Cost: $999.00 for this model, but check out options on their site or find one on Reverb.com!
Overview and Final Score: 8.9
The DeMont Goldfinch caught my eye the minute it popped up on my screen. The distinctive finch pickguard, offset body, and gold foil pickups make it one of the most unique guitars I’ve reviewed all year. The Goldfinch is made of Silver Poplar with a Walnut top paired to a Quarter Sewn Rock Maple neck. The Walnut fretboard holds 22 frets on a 25.5″ scale length build. All lumber is milled, dried, and cut by the crew over at DeMont, giving you a truly American-made boutique guitar for a surprisingly not-boutique price. The two pickups are controlled by a blend knob, which takes the place of a traditional 3-way selector switch, by letting you roll on different mixes of the two pickups’ signal in addition to just neck, bridge, or an even split. The two gold foil pickups are microphonic to mimic the classic, vintage guitars produced in Chicago in the ’60s. Lastly, volume and tone controls round out this inspiring take on the electric guitar.
The pickups are probably the best feature on the Goldfinch, giving you crazy fun sounds to mess around with. First off, the two gold foil pickups are warm, buzzy, and pretty quiet even though they are microphonic. The hand wound DeMont pickups provide a lot of sustain and chime, but really shine with a distortion or fuzz pedal cranked up. Don’t get me wrong, the clean sounds are great, clear and rich, with note to note clarity ringing out in chords. But with fuzz, this instantly takes you to the Black Keys/White Stripes world. Even better, you can get some of those delta blues tones that inspired those two bands with ease. The pickups sing and snarl and hiss with aggression but complete clarity.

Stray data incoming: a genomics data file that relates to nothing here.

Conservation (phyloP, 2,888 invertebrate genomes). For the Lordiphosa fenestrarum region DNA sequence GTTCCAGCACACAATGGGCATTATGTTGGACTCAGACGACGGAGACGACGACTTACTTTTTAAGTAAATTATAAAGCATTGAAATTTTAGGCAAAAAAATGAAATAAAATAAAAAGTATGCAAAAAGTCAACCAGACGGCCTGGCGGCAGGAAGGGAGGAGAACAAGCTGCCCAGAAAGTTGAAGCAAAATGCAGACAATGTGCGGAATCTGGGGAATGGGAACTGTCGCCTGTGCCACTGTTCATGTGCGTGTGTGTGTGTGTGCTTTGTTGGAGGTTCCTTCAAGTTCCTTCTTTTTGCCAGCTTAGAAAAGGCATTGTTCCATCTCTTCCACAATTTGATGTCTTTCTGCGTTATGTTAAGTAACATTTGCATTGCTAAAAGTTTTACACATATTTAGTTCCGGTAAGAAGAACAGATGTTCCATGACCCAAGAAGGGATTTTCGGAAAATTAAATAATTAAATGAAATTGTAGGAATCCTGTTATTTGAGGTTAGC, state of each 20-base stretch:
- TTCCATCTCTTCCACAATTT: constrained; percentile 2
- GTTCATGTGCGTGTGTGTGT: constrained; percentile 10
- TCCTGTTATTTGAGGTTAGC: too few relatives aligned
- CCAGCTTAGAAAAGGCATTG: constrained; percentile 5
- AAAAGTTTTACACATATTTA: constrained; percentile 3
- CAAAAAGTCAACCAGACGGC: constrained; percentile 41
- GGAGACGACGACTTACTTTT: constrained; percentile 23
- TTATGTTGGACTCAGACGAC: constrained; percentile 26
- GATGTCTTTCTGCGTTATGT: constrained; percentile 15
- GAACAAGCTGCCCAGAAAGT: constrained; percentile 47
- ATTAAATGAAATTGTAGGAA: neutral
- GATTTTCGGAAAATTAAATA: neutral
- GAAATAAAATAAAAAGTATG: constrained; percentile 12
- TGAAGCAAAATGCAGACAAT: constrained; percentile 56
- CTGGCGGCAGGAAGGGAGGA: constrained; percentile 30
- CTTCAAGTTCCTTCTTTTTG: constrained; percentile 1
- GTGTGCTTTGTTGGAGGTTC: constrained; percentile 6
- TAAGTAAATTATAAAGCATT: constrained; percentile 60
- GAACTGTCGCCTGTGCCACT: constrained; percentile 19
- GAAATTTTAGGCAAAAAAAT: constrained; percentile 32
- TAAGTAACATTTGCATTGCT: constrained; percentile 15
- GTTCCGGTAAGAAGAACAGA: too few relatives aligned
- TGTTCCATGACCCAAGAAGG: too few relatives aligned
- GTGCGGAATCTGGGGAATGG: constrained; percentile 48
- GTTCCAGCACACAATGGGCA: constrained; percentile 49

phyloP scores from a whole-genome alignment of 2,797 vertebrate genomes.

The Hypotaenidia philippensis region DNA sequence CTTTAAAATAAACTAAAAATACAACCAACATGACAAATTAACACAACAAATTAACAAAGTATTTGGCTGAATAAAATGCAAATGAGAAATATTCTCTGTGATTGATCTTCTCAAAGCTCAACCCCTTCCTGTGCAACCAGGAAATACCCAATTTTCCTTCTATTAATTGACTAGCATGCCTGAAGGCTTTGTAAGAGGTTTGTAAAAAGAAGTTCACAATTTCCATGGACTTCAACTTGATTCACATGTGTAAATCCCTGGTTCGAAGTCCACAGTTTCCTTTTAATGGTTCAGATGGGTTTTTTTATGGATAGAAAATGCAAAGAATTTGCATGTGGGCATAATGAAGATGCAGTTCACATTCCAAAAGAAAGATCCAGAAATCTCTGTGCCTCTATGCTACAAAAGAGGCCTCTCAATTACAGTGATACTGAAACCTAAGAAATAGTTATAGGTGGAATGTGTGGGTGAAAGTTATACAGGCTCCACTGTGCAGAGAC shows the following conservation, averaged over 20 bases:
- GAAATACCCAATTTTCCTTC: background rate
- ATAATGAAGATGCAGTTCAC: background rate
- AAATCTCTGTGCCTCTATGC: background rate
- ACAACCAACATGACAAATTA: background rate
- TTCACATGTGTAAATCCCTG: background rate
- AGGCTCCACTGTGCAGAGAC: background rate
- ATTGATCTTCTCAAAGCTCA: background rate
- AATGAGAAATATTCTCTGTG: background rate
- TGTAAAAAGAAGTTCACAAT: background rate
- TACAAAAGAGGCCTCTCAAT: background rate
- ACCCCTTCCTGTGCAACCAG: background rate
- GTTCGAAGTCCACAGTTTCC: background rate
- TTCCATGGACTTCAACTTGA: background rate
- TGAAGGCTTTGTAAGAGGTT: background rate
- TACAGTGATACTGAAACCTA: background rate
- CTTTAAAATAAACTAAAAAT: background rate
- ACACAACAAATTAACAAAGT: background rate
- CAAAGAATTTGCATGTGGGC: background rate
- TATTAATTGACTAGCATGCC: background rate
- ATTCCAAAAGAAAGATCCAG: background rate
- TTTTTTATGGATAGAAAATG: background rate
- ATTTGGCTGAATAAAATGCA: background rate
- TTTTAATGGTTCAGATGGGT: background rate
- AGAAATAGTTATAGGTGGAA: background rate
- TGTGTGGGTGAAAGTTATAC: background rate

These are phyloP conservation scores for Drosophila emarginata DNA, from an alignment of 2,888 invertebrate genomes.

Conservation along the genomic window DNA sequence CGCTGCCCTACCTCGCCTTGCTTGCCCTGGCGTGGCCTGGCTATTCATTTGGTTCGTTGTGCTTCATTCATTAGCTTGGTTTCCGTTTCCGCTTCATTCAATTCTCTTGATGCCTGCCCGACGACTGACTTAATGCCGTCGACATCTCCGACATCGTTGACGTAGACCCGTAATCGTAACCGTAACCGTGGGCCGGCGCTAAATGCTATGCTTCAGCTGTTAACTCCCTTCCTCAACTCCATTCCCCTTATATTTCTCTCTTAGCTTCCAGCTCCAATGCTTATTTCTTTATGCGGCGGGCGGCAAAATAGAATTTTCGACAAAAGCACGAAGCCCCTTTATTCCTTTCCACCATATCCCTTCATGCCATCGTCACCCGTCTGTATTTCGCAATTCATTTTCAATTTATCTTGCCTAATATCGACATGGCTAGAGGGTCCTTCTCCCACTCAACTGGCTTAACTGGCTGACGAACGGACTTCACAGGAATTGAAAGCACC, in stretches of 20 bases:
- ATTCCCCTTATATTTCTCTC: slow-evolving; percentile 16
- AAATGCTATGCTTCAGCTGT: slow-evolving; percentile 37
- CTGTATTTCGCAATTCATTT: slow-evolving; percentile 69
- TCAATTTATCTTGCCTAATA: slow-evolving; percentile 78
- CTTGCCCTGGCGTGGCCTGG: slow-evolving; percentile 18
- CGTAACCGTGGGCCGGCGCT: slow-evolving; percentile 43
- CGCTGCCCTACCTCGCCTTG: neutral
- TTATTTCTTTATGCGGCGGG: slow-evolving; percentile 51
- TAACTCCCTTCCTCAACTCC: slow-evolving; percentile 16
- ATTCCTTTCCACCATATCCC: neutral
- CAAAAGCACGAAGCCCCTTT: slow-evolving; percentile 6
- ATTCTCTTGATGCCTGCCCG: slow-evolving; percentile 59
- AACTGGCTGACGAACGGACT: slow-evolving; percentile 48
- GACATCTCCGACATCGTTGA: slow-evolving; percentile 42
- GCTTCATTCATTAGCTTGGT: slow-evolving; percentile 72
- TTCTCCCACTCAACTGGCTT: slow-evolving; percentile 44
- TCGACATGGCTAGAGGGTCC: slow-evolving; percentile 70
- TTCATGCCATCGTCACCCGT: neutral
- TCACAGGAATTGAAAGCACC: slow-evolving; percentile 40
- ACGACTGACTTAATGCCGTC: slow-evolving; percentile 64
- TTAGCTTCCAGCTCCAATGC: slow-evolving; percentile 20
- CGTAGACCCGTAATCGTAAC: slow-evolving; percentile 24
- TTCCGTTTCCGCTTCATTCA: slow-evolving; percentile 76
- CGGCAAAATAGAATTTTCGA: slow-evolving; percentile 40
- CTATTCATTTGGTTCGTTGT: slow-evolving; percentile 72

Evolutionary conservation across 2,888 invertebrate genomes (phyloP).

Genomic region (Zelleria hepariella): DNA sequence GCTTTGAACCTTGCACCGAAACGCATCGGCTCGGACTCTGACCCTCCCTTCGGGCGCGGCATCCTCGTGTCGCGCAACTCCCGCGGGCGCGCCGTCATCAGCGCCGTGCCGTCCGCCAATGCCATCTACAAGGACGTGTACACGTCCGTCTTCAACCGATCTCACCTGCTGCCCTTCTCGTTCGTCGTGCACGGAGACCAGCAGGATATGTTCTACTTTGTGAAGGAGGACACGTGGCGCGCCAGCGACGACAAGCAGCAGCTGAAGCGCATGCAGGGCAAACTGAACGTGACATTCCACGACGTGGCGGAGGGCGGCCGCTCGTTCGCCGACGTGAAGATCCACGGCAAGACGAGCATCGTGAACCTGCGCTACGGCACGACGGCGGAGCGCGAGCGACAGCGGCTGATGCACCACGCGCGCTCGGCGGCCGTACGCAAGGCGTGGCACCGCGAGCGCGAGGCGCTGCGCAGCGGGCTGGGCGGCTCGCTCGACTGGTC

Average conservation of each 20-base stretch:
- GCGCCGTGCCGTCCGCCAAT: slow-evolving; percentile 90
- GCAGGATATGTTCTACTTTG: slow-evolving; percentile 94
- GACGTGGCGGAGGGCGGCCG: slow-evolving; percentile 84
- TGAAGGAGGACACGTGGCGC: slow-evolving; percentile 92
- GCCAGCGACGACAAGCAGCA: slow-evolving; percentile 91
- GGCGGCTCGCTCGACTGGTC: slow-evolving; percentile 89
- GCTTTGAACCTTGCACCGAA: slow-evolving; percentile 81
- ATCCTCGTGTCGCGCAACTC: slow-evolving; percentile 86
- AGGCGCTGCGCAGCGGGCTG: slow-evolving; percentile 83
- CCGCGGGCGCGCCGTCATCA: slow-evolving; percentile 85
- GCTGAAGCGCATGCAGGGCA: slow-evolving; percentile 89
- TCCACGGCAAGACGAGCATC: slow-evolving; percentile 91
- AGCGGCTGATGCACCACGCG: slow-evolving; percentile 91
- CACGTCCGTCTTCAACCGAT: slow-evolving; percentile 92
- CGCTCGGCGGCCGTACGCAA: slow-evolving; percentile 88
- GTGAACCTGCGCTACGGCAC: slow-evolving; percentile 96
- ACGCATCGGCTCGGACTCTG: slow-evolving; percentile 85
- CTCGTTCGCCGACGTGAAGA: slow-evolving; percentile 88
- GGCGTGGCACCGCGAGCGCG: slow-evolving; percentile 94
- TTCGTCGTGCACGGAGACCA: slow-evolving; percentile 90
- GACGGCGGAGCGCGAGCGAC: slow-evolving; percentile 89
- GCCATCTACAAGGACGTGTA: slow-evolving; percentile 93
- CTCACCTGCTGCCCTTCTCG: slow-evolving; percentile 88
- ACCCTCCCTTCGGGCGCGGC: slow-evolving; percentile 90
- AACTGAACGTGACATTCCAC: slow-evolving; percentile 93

The blend knob deserves a particular shout out too. You can mix and match so many tones that are not available on other guitars by controlling the signal blend between the two pickups. Of course you can get the 3 classic sounds, neck, bridge, and both together. But you can really dial in everything from warm, chime with heightened bass response to straight up round, neck tones. Using the other two knobs make it borderline limitless when it comes to tone shaping and a lot of fun to play. Fans of simplicity shouldn’t be scared either, pretty much everything sounds good if you don’t want to go searching for tones.
The tuning stability on the Goldfinch seems phenomenal so far, with note bends and hard picking attack doing little to throw it out of pitch. The neck looks and feels great, but I have to say the gloss finish felt a little sticky, even though it seems nicely applied and thin. Perhaps it just needs to be worn in a bit, but it wasn’t a huge deal and more personal preference. I love the look of the vintage, covered bridge, but it does add a few seconds to string changing, so if you’re really picky about that take notice. Otherwise, there are no really playability flaws, the neck is smooth and fast, and I really love how easy it is to access the higher frets.
Finish & Construction: 9
The clear finish they put on these guitars is perfect because the wood they use is just naturally gorgeous. The Silver Poplar and Walnut top have this beautiful, natural grain that just looks super unique, and gives the guitar a rustic look. It’s definitely a really cool looking guitar to have on your wall or in your studio that even non-musician’s would appreciate. Besides the good looks, the guitar is just built well. It’s incredibly small and light, really deceptively small from the images. But that makes it incredibly comfortable to play sitting down or standing up. The hot pickups and light weight make it especially interesting to me for live rock shows and I would love to take this on the road for a nice Black Keys cover or two. The finish looks good, everything is screwed or wired in well, and the guitar doesn’t have a ton of buzz like I thought it would.
One of the best things about this guitar is that it mixes boutique quality and really stunning design together, all without having a really inflated price tag. Most American-made guitars are thousands of dollars while most boutique American-made guitars can be $4000-$10,000 for something that’s fairly comparable to a standard Gibson or Fender. Not the Goldfinch, it is its own beast, with a unique, “pawnshop” guitar inspired sound and artistic aesthetic. This specific model is going for $999 and will be available for purchase, but others seem to range from $750 to $1000. It’s a hell of a guitar for that price, and it’s one I certainly would want to add to my collection!
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